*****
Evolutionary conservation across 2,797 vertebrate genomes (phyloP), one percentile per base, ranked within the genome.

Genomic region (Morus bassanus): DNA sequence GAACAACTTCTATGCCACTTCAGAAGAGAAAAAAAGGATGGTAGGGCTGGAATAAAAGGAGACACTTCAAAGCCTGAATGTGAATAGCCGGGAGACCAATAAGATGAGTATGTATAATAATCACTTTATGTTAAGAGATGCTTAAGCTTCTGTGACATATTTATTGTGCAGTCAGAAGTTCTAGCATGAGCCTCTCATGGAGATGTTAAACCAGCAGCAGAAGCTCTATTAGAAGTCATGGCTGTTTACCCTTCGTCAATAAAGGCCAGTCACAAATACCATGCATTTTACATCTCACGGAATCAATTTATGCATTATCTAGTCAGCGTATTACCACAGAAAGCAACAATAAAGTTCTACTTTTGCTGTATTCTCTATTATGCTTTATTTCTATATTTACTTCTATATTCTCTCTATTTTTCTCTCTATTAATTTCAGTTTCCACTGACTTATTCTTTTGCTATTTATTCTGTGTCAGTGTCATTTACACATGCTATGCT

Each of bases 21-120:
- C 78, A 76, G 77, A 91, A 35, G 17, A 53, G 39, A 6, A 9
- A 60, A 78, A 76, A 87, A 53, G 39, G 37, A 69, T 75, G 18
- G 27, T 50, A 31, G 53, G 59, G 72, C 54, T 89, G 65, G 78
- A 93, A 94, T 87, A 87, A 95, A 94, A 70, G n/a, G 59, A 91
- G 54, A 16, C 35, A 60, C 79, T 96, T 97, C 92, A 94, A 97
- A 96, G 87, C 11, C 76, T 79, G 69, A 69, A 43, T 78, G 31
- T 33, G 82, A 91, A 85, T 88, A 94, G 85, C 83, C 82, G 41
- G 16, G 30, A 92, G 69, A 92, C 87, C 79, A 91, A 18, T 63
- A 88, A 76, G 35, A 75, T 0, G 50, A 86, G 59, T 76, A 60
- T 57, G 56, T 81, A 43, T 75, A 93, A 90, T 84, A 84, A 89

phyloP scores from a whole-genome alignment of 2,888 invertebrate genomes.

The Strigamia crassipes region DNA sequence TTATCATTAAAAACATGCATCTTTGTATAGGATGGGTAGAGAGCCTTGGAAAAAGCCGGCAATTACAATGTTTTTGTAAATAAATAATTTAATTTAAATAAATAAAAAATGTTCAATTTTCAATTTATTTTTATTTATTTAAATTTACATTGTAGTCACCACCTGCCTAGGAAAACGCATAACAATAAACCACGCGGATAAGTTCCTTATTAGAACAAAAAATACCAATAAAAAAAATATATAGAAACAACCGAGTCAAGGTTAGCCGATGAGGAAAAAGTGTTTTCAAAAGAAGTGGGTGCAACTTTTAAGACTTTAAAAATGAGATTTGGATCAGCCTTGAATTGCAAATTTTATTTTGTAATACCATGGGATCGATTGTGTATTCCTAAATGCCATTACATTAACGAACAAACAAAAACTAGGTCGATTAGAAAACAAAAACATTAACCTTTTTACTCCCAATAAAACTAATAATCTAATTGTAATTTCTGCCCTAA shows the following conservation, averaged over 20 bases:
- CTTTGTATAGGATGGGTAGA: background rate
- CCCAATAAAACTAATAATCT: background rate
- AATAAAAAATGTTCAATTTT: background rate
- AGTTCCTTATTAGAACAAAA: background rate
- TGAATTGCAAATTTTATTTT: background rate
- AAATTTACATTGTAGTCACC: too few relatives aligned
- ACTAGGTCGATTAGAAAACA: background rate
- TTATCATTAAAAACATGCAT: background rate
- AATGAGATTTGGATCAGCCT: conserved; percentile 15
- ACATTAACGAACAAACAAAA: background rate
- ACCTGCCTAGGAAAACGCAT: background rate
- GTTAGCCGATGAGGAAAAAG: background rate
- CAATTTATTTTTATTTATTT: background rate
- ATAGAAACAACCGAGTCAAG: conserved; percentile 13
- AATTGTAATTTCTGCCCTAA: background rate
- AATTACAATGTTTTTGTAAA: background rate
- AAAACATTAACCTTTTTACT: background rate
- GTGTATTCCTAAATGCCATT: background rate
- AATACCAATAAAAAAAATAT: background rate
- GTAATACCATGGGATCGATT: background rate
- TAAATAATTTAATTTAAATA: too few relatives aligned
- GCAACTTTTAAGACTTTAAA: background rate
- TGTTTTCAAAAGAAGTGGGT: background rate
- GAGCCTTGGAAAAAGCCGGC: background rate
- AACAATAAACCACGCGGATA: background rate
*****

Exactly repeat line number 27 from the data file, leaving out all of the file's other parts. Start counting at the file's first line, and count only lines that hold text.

- GTTAGCCGATGAGGAAAAAG: background rate